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Assorted Personal Notations, Essays, and Other Jottings

Posts Tagged ‘xinjiang

[BLOG] Some Thursday links

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  • Bad Astronomy notes the very odd structure of galaxy NGC 2775.
  • Dangerous Minds reports on the 1987 riot by punks that wrecked a Seattle ferry.
  • Bruce Dorminey reports on a new suggestion from NASA that the massive dust towers of Mars have helped dry out that world over eons.
  • The Everyday Sociology Blog looks at how changing technologies have led to younger people spending more social capital on maintaining relationships with friends over family.
  • This forum hosted at Gizmodo considers the likely future causes of death of people in coming decades.
  • In Media Res’ Russell Arben Fox reports on the debate in Wichita on what to do with the Century II performance space.
  • Joe. My. God. reports on the decision of Hungary to drop out of Eurovision, apparently because of its leaders’ homophobia.
  • JSTOR Daily reports on the debunking of the odd theory that the animals and people of the Americas were degenerate dwarfs.
  • Language Hat reports on how the classics can be served by different sorts of translation.
  • Robert Farley at Lawyers, Guns and Money considers how Trump’s liberation of war criminals relates to folk theories about just wars.
  • The LRB Blog reports from the ground in the Scotland riding of East Dunbartonshire.
  • Marginal Revolution shares a paper suggesting that, contrary to much opinion, social media might actually hinder the spread of right-wing populism.
  • The NYR Daily looks at the nature of the proxy fighters in Syria of Turkey. Who are they?
  • Drew Rowsome interviews Sensational Sugarbum, star of–among other things–the latest Ross Petty holiday farce.
  • Starts With A Bang’s Ethan Siegel explains why we still need to be able to conduct astronomy from the Earth.
  • Strange Maps explains the odd division of Europe between east and west, as defined by different subspecies of mice.
  • Window on Eurasia notes how Chinese apparently group Uighurs in together with other Central Asians of similar language and religion.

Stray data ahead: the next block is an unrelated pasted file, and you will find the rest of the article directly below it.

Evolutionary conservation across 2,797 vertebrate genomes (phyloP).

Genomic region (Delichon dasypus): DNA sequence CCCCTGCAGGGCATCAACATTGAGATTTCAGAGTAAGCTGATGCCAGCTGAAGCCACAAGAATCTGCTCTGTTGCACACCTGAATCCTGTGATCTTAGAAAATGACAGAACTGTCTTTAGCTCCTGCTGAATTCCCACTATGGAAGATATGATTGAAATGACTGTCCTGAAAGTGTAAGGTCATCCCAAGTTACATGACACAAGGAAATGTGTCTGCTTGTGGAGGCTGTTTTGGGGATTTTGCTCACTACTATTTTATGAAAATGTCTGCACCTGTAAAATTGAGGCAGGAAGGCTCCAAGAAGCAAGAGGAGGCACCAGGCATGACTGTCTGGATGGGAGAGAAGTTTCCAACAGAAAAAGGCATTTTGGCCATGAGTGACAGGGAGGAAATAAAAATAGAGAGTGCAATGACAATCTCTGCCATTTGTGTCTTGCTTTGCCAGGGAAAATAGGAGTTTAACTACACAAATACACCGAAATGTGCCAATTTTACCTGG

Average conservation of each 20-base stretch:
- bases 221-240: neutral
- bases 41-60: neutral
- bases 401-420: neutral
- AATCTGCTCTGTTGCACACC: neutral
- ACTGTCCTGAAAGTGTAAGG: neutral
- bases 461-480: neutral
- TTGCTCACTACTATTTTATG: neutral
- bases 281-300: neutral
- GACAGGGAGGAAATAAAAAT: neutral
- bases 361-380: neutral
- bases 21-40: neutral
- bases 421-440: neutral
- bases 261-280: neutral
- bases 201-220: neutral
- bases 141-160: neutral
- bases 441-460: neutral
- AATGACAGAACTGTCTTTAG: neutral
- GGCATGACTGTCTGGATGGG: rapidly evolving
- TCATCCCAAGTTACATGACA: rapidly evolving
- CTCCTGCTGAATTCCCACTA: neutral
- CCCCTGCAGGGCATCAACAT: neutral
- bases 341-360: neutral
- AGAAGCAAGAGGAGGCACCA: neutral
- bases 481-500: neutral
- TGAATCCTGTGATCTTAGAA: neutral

• Arnold Zwicky explores the concept of onomatomania.

[NEWS] Six technology links

  • Carl Newport at WIRED argues that past generations have never been as suspicious of technology as we now think, here.
  • Anthropologist Darren Byler at The Conversation argues, based on his fieldwork in Xinjiang, how Uighurs became accustomed to the opportunities of new technologies until they were suddenly caught in a trap.
  • James Verini at WIRED notes how the fighting around Mosul in the fall of ISIS could be called the first smartphone war.
  • National Observer looks at how Québec is so far leading Canada in the development of clean technologies, including vehicles.
  • VICE reports on how a Christian rock LP from the 1980s also hosted a Commodore 64 computer program.
  • Megan Molteni at WIRED looks at a new, more precise, CRISPR technique that could be used to fix perhaps most genetic diseases.

[BLOG] Some Sunday links

  • Saira Mehmood blogs at {anthro}dendum about her experiences as an ethnographer in her New Orleans community.
  • Bad Astronomer Phil Plait blogs about Supernova 2016iet, a rare example of a pair-instability supernova.
  • At the Broadside Blog, Caitlin Kelly writes about the need of people to avoid isolation.
  • Centauri Dreams notes that future astronomers might be able to detect the fluorescence of life on exoplanets during flares.
  • Why, Crooked Timber asks, shouldn’t children be given the vote?
  • D-Brief notes scientists have manufactured a ring of carbon atoms.
  • JSTOR Daily looks at the complexities of #VanLife in the United States, at once a lifestyle choice in the US and a response to poverty.